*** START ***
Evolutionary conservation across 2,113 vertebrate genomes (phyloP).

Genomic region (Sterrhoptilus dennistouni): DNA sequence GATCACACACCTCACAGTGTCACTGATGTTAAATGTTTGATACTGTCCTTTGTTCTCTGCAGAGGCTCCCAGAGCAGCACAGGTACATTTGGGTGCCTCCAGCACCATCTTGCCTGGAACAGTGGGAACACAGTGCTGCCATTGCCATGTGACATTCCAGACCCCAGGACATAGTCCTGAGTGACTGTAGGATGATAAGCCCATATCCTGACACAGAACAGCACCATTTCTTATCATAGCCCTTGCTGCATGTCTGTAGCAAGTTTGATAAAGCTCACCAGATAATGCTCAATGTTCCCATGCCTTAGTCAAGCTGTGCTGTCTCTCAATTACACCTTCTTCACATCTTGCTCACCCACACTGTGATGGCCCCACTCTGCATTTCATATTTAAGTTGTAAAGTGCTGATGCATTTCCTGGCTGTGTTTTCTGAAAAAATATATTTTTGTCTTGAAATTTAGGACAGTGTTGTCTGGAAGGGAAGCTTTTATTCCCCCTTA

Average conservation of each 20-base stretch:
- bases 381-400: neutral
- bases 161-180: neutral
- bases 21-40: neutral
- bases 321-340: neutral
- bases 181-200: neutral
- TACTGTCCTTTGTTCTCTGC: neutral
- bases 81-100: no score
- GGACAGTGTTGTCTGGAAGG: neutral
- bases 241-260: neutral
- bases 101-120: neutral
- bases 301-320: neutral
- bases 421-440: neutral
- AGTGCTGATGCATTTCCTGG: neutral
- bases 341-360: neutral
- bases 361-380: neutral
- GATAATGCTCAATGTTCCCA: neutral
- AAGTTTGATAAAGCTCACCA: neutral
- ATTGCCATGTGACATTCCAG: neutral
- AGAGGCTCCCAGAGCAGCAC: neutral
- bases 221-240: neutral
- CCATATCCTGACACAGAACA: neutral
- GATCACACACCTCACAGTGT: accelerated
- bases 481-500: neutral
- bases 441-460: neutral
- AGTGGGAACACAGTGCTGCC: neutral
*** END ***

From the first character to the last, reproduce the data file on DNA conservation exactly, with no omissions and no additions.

Evolutionary conservation across 2,113 vertebrate genomes (phyloP).

Genomic region (Sterrhoptilus dennistouni): DNA sequence GATCACACACCTCACAGTGTCACTGATGTTAAATGTTTGATACTGTCCTTTGTTCTCTGCAGAGGCTCCCAGAGCAGCACAGGTACATTTGGGTGCCTCCAGCACCATCTTGCCTGGAACAGTGGGAACACAGTGCTGCCATTGCCATGTGACATTCCAGACCCCAGGACATAGTCCTGAGTGACTGTAGGATGATAAGCCCATATCCTGACACAGAACAGCACCATTTCTTATCATAGCCCTTGCTGCATGTCTGTAGCAAGTTTGATAAAGCTCACCAGATAATGCTCAATGTTCCCATGCCTTAGTCAAGCTGTGCTGTCTCTCAATTACACCTTCTTCACATCTTGCTCACCCACACTGTGATGGCCCCACTCTGCATTTCATATTTAAGTTGTAAAGTGCTGATGCATTTCCTGGCTGTGTTTTCTGAAAAAATATATTTTTGTCTTGAAATTTAGGACAGTGTTGTCTGGAAGGGAAGCTTTTATTCCCCCTTA

Average conservation of each 20-base stretch:
- bases 381-400: neutral
- bases 161-180: neutral
- bases 21-40: neutral
- bases 321-340: neutral
- bases 181-200: neutral
- TACTGTCCTTTGTTCTCTGC: neutral
- bases 81-100: no score
- GGACAGTGTTGTCTGGAAGG: neutral
- bases 241-260: neutral
- bases 101-120: neutral
- bases 301-320: neutral
- bases 421-440: neutral
- AGTGCTGATGCATTTCCTGG: neutral
- bases 341-360: neutral
- bases 361-380: neutral
- GATAATGCTCAATGTTCCCA: neutral
- AAGTTTGATAAAGCTCACCA: neutral
- ATTGCCATGTGACATTCCAG: neutral
- AGAGGCTCCCAGAGCAGCAC: neutral
- bases 221-240: neutral
- CCATATCCTGACACAGAACA: neutral
- GATCACACACCTCACAGTGT: accelerated
- bases 481-500: neutral
- bases 441-460: neutral
- AGTGGGAACACAGTGCTGCC: neutral